But as history repeats itself over and over again, the outrage only served to increase the popularity of the waltz. Before becoming widely accepted by The Establishment, the waltz had also found its natural home in the secretive and elitist 'Hellfire Clubs' that were popular among the more anarchic and free thinking people of the era. These truly subversive fraternities were the precursors to underground after-hours parties as we know them today. Adopting an anything goes policy, which included masked orgies, bestiality and indulging in the new-fangled opiates imported from South East Asia, the hedonistic waltz rhythm provided the perfect playlist.

by Silver Member on Oct. 14, 2013 at 7:51 AM
1 mom liked this
Yea that's not dancing. An impressive porno rehearsal. But not dancing. Wow.

Quoting fireangel5:

Another mom posted to look up daggering. So I did. This is not dancing IMO but imitating screwing,doggie in particular.  

by Queen K on Oct. 14, 2013 at 8:26 AM

I saw Twerk Team years before "twerking" even made it mainstream so it's nothing new to me. What Miley does isn't twerking and I wish it would just go away different than dirty dancing or's nothing new

by Bronze Member on Oct. 14, 2013 at 12:57 PM
Here's the thing since Linda thinks I am a prude lol. I know how to dance. I have done belly dancing, hip hop, swing, Latino (salsa, bachata and merengue) and even country style such as line dancing. When I see this type of dancing where the main focus is on a woman's ass more that any other part of her body to me it seems obvious what that dance is supposed to be for.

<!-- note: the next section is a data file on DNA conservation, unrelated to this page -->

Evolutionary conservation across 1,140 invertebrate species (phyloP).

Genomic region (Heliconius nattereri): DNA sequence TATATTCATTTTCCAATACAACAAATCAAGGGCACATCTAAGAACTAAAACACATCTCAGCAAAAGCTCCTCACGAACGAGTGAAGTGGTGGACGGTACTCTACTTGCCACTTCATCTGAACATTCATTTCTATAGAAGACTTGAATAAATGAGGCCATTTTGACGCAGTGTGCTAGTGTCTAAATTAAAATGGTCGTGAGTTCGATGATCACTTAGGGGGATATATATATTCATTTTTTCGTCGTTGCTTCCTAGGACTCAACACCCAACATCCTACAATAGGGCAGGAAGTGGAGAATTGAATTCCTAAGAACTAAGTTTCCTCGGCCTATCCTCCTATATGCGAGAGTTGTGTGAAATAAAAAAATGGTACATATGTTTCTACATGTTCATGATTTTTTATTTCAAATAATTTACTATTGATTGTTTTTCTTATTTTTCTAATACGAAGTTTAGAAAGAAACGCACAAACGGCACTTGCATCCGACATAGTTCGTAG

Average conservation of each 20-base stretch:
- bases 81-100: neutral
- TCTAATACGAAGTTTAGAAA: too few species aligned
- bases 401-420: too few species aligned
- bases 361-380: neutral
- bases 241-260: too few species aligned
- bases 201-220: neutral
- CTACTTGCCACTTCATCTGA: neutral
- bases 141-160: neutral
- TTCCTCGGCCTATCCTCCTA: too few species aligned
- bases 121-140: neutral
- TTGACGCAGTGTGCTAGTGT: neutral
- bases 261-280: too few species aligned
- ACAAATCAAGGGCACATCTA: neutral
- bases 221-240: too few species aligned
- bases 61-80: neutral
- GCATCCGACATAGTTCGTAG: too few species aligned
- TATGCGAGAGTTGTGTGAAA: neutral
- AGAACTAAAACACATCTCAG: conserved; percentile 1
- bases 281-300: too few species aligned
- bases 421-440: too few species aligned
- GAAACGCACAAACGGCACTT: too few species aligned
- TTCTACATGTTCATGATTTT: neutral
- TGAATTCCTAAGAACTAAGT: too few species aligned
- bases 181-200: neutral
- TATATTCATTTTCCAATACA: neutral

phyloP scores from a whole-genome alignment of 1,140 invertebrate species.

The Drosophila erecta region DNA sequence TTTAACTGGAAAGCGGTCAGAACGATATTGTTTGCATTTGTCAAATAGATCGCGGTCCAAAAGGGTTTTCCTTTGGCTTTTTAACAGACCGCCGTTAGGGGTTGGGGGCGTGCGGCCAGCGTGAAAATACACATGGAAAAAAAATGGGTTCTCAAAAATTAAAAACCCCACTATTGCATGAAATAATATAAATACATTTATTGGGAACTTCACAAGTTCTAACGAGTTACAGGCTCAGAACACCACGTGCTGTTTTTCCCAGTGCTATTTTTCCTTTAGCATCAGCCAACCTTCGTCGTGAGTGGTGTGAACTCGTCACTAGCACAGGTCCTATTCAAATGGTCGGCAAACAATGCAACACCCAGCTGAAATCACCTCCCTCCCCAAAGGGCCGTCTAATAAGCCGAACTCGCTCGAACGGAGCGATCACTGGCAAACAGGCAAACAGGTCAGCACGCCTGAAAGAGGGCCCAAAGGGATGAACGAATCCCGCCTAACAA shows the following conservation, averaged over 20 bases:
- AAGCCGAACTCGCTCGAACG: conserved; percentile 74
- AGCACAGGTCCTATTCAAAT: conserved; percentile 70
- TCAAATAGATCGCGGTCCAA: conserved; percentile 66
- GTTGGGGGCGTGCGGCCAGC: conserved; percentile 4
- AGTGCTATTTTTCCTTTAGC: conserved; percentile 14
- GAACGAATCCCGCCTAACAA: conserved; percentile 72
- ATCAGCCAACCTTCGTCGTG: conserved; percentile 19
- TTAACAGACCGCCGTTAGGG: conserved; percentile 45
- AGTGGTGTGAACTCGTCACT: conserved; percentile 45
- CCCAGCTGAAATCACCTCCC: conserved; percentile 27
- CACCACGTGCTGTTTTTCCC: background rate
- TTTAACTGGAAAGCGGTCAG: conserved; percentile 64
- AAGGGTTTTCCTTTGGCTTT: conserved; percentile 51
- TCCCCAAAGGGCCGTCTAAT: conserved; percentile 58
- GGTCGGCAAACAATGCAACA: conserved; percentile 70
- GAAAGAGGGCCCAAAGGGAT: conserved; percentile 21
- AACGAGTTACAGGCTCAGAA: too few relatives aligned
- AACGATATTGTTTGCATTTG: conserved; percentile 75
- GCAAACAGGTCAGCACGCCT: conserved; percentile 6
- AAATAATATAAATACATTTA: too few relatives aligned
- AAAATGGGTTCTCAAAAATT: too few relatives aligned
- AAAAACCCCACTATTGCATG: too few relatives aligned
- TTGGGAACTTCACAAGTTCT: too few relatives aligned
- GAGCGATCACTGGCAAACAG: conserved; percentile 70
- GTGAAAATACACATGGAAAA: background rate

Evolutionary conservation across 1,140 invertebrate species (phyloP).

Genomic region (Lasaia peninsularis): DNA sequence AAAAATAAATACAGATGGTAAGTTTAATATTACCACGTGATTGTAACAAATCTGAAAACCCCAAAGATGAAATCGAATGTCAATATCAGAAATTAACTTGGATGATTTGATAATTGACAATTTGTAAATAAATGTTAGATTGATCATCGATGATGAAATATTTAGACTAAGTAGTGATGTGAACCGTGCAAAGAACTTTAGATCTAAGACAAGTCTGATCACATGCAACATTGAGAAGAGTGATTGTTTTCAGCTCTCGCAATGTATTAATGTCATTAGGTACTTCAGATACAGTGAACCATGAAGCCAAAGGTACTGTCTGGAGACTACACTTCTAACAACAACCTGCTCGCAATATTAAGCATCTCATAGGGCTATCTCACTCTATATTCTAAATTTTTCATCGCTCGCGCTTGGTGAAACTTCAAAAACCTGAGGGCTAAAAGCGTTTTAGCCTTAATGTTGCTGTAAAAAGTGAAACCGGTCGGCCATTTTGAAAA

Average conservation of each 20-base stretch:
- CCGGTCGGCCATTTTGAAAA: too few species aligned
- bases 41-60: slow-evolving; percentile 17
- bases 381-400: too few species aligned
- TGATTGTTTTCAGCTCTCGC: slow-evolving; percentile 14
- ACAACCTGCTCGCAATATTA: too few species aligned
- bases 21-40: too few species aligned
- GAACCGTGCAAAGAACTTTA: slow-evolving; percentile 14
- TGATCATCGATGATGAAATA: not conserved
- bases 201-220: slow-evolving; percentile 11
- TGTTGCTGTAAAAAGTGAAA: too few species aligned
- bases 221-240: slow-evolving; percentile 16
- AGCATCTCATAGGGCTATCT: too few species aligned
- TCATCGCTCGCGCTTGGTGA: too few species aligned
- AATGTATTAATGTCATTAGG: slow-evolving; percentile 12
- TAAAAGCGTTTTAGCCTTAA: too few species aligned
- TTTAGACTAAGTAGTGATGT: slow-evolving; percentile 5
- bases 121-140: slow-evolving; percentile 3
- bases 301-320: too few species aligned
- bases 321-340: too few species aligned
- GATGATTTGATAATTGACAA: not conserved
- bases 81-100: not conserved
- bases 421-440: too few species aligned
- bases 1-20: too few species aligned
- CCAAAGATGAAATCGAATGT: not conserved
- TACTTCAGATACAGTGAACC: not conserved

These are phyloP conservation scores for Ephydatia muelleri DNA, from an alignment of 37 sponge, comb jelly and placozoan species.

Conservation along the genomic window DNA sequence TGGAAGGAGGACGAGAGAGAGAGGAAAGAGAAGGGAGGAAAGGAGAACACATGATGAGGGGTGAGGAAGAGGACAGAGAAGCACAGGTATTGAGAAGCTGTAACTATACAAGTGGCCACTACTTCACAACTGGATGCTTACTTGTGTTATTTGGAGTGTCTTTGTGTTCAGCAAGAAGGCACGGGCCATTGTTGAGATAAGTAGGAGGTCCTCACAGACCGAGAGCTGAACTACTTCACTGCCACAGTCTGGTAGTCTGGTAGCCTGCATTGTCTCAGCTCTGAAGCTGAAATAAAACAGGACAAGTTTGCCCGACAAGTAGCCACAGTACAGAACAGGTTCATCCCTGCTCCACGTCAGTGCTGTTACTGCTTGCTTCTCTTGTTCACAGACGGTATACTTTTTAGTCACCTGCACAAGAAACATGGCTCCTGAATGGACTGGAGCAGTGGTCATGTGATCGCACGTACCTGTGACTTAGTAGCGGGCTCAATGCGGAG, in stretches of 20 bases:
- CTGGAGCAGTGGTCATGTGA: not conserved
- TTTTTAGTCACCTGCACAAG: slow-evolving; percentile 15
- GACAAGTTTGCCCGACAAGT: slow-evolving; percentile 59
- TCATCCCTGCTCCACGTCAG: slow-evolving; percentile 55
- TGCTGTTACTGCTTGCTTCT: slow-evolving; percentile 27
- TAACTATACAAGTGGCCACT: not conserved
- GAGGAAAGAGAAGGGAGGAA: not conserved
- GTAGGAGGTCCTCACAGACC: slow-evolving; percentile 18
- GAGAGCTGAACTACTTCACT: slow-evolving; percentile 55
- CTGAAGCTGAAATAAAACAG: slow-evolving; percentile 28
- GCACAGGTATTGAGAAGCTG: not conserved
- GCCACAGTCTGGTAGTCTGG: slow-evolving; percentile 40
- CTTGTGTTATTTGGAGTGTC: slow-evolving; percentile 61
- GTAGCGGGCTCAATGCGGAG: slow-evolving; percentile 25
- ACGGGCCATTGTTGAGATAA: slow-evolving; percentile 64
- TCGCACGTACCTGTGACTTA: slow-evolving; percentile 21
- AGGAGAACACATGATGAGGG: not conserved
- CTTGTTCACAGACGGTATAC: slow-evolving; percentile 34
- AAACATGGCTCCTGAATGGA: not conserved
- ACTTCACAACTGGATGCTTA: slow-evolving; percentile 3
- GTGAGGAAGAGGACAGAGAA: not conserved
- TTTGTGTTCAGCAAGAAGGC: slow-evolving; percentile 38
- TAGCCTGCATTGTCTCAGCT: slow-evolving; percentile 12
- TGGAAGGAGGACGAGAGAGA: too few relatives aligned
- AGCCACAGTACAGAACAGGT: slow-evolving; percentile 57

I have worked as a stripper in the past as well. I had booty pops down lol. But I didn't consider what I was doing as artistic.
by Bronze Member on Oct. 14, 2013 at 1:00 PM
Nothing wrong with twerking, but Miley wasn't twerking. She thinks she was, and most people thinks she was, but no. Shaking your ass isn't the same as twerking.
by Thatwoman on Oct. 14, 2013 at 2:54 PM

I've seen lots of guys doing it. I shared a video of kids doing it, a native dance from... maybe Tongo? Don't remember now...

Quoting jhslove:

First of all, it IS true that just about every era has had its own dance or dress style that had parents clutching their pearls about how it was bringing about moral depravity and sexual promiscuity. In the '50s, it was Elvis with his pelvis, in the 20s it was the Charleston, "short" skirts and hair bobbing, and in the 19th century, the waltz was the first social dance in the upper classes to require a close embrace, and THAT caused a huge stir. But even going all the way back to the 16th century, in the Tudor court the "volta" was a dance that required energetic steps, high kicks and for the man to lift the woman up high in the air--very scandalous at the time.   :)

So yes, you could say that this is just another example. But as a ballroom/swing/Argentine tango dancer myself, there's a key difference with twerking that doesn't apply to any of the others. All the other dances (with the POSSIBLE exception of the Charleston) were PARTNER dances, meaning that the man was participating WITH the woman to produce this art form. Twerking is a spectator thing--it's the woman putting on a highly sexualized show for men, whose only job is to watch and objectify them. If I'm wrong about this, please correct me, but I've only ever seen girls twerking, not guys. That is a significant difference to me and it speaks volumes about whose benefit this "dance" is being done for and the ultimate aim behind it.